I just went through the same dilemma. Rebuilding and restoring my 69 GTO I got it in pieces. It was a true "tree-line" car. The wheels that came with your car were most likely 14 x 7 and they used a G78 or in the case of a wide oval a G70 tire. The G78 is very close to a P215/70R tire of today. In fact I believe the P215 is overall about 1/2 inch higher after being installed. Width, I believe, the same.
With the car I got 1-14 x 7 wheel and 3-15 x 7 wheels. I was going to do the same thing and put a 15 x 8 wheels on the car and while working with Performance Plus Tire out of Southern California, their most knowledgeable sales rep. (in my opinion) named Andy recommended against it. Oh, and by the way... I found them to be the best overall buy. Anyway, if I tried to stick to the same tire with the 15 x 8 it would have bulged or ballooned the tire to a point that it wouldn't look as good. I didn't want big wheels and tires because I wanted the car to look as close to stock as possible, but had already decided to go with a newer style wheel vrs. looking for the Rally II replacements. I thought the investment in rebuilding (sandblasting and repainting) Rally II's or buying new was better spent invested in new classic rims.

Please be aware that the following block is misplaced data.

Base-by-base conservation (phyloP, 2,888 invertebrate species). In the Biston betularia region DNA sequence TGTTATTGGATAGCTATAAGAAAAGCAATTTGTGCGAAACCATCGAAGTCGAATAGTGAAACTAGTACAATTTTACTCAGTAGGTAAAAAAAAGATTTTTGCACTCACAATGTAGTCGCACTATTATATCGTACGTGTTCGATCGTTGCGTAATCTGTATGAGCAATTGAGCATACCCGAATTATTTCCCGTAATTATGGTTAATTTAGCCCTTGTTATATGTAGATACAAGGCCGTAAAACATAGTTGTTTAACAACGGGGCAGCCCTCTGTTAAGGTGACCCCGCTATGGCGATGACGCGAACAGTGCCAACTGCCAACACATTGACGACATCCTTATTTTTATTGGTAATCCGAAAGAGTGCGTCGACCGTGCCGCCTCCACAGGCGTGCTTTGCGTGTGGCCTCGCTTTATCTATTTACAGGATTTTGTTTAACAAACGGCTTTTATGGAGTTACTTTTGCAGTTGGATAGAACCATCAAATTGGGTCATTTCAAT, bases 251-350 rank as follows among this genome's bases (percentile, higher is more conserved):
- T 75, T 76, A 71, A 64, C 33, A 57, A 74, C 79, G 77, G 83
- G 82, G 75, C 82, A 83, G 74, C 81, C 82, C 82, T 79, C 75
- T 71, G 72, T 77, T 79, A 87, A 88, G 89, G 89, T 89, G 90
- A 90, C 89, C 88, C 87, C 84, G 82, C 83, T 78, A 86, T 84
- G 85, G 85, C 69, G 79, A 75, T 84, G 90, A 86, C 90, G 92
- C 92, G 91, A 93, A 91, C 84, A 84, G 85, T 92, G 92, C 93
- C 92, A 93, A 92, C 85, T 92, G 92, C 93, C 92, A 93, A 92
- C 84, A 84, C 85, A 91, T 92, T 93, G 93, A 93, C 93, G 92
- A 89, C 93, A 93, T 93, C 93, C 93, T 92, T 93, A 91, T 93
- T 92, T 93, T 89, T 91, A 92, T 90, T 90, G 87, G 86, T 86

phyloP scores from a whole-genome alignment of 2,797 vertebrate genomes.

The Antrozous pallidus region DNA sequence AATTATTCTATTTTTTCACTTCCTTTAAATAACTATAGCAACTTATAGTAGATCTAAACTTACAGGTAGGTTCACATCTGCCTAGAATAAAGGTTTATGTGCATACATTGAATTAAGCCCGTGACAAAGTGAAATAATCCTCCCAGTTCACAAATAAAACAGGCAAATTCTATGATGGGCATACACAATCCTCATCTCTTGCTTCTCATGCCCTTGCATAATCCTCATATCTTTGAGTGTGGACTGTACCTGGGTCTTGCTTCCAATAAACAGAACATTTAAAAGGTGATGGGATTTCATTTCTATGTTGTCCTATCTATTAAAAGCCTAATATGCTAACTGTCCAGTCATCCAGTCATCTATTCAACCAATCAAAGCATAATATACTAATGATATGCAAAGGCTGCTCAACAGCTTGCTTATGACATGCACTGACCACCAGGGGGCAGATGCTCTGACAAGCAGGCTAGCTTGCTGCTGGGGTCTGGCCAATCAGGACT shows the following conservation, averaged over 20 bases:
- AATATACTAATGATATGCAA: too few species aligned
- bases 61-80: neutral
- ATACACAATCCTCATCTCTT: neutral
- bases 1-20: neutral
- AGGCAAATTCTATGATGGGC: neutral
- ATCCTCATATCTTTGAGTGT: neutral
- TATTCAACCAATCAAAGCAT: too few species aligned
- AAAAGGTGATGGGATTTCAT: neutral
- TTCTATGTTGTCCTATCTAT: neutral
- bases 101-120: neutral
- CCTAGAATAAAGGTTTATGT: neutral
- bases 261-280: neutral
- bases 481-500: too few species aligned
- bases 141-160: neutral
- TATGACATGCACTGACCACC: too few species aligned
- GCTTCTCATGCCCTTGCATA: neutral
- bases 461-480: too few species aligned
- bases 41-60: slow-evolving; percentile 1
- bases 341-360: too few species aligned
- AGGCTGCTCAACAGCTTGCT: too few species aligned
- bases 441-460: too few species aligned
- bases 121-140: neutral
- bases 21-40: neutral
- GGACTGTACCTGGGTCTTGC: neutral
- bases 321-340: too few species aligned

I went with a set of 15 x 7 "32 Keystone Klassic Chrome Wheels" and a full set of "Silvertown Radial 2 Redline (redwall) tires". The wheels ran me $752 for the set and the tires weren't cheep at $916 for all four, but then... I wanted it to look nice when finished.
Oh, I did have to buy a set of chrome lug nuts at an additional $29, obviously.
My short answer... yes, they will work, but after giving it some thought, I decided to stay on the safe route.
Another thing... if you're really unsure, you might want to invest in a Percy Wheel & Tire Fitment Tool. They're about $75, like this one... http://www.summitracing.com/parts/php-01201